vol. 2 with Avtoikonom

Corporate Innovation Fails: Three Months Later We Realized They Have Copied Our Service

© Pixabay
© Pixabay

It all sounds great on paper and in press releases. Corporates have established user bases and customers that trust the brand. Startups have innovative technologies and energy to disrupt the status quo. Joining forces they add value to the customer while generating more business for both companies. So far, so good. Yet, in reality, outside the PR it’s rarely all roses.

We are starting this series, in which we ask startups about their experience with corporate incumbents. About their real experience – rejections to pay for the Proof of Concept after promising, no governance and painful processes. No names of corporations will be mentioned as the goal is not to expose anyone, but to gather learnings and contribute to the improvement of the processes and communication.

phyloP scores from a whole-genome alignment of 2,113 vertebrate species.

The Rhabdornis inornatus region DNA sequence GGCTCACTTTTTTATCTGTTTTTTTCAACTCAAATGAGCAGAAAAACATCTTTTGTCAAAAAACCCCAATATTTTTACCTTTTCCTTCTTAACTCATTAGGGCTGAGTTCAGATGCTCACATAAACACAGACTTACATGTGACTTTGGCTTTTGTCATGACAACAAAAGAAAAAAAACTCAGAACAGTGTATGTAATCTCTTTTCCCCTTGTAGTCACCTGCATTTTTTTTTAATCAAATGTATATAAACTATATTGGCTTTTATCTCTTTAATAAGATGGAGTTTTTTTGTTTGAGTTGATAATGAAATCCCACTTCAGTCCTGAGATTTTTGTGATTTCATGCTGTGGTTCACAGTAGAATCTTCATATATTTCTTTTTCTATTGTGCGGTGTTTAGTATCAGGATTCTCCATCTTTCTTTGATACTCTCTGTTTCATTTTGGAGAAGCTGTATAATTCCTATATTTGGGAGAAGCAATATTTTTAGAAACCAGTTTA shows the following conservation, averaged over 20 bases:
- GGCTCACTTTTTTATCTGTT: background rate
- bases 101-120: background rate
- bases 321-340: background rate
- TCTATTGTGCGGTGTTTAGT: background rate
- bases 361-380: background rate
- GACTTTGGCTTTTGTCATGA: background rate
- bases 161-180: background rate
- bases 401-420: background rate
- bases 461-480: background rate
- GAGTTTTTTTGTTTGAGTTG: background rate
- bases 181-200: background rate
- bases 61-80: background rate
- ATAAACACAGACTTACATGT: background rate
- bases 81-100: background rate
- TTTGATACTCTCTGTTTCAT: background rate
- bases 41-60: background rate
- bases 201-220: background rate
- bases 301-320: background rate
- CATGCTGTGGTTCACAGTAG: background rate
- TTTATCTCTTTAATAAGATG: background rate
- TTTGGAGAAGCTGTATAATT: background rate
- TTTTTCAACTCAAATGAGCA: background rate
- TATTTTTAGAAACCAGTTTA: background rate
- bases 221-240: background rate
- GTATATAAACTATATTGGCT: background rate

Our second guest is Emil Stavrev co-founder of Avtoikonom. The founded in 2016 Avtoikonom has developed a platform to improve and simplify the way people and businesses maintain and service their vehicles. The main product of the company is a mobile app that connects a car owner to a professional driver who would pick up the car, service it and return it to the owner. Changing tires, oil, carwash, but also technical exams and insurance are part of the service portfolio.

Earlier this year, the startup announced successful collaboration with a corporate partner. Together with a corporate partner, Avtoiknom recently introduced car-as-a-service in the Bulgarian market for the first time. Before this success came to live, however, co-founders Stavrev and Todor Gigilev had plenty of awkward situations and learned a lot of lessons. And while reading, have in mind, that Stavrev also has some corporate experience, being a Supplies Program Manager for EMEA at HP for over eight years.

Trending Topics: With how many corporates have you had discussions and negotiations?